Some of GlaxoSmithKline’s biggest shareholders have received threatening letters from an animal rights organisation, demanding that they sell their holdings in the firm or face the consequences.
Although the organisation behind the letters is unknown, GSK has been a target for those who oppose animal experimentation, both for its own activities in drug development and as a customer of Huntingdon Life Sciences, which was forced to relocate its main operations to the USA almost four three years ago and de-listed from the London Stock Exchange, saying it needed to protect itself and its shareholders from the actions of animal activists.
The letters - mainly directed at smaller shareholders - said the holdings must be sold within two weeks, or those targeted would have their personal details published on the Internet.
In a statement, GSK said it had informed the police of the letters and offered advice to all shareholders who had received one. It also offered them the chance to transfer their shares into an anonymous holding.
“For ethical, regulatory and scientific reasons, research using animals remains a small but vital part of the research and development of new medicines and vaccines,” said the company. “Animals are only used where no alternative is available.”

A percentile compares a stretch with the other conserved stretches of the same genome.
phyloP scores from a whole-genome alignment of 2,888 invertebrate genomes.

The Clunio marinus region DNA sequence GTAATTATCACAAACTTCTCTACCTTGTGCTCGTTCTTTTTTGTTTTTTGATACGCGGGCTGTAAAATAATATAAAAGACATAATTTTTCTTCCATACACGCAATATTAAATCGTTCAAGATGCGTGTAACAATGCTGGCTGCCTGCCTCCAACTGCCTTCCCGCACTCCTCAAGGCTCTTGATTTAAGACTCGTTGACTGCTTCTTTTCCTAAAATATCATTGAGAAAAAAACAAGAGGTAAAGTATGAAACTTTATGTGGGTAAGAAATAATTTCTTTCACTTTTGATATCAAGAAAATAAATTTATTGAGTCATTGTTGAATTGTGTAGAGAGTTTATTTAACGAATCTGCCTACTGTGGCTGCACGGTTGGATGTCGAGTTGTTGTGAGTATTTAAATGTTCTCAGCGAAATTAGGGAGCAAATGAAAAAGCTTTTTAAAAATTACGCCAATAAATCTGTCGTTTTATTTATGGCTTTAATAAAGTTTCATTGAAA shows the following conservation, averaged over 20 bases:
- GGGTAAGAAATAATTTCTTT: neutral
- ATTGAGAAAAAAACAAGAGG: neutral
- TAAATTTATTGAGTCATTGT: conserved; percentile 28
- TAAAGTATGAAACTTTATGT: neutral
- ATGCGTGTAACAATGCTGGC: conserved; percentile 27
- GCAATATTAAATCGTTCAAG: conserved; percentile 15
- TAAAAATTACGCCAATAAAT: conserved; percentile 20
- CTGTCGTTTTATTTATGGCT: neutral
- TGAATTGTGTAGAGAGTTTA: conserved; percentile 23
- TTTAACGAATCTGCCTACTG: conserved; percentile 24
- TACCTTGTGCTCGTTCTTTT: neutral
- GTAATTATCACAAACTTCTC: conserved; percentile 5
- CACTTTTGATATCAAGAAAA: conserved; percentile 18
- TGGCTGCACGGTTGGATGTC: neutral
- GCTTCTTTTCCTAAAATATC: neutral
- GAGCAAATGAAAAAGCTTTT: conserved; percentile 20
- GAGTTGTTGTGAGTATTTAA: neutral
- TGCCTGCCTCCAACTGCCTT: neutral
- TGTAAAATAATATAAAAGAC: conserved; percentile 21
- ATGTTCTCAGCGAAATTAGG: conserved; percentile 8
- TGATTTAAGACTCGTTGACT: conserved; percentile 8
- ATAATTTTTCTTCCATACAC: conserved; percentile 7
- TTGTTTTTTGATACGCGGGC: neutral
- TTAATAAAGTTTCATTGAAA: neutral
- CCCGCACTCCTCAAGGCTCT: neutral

The company also reiterated its support for Huntingdon, “as long as they maintain their current high standards of animal welfare in line with Home Office requirements.”
One group running a campaign against the company, Stop Huntingdon Animal Cruelty (SHAC), lists GSK as being among its ‘targets’, maintaining that the UK company is Huntingdon’s single largest customer.
Last year, in defense of companies who test on animals, the UK Government passed new laws making it a criminal offence under the Serious Organised Crime and Police Act to target any scientist, research facility or company in the supply chain with a campaign of unlawful acts, which includes criminal damage, trespass, blackmail and libel. Such offences carry a penalty of up to five years in prison and an unlimited fine.
The new measures caused a halving in attacks involving damage to company, personal and public property in 2005 compared to the prior year, according to the Association of the British Pharmaceutical Industry (ABPI).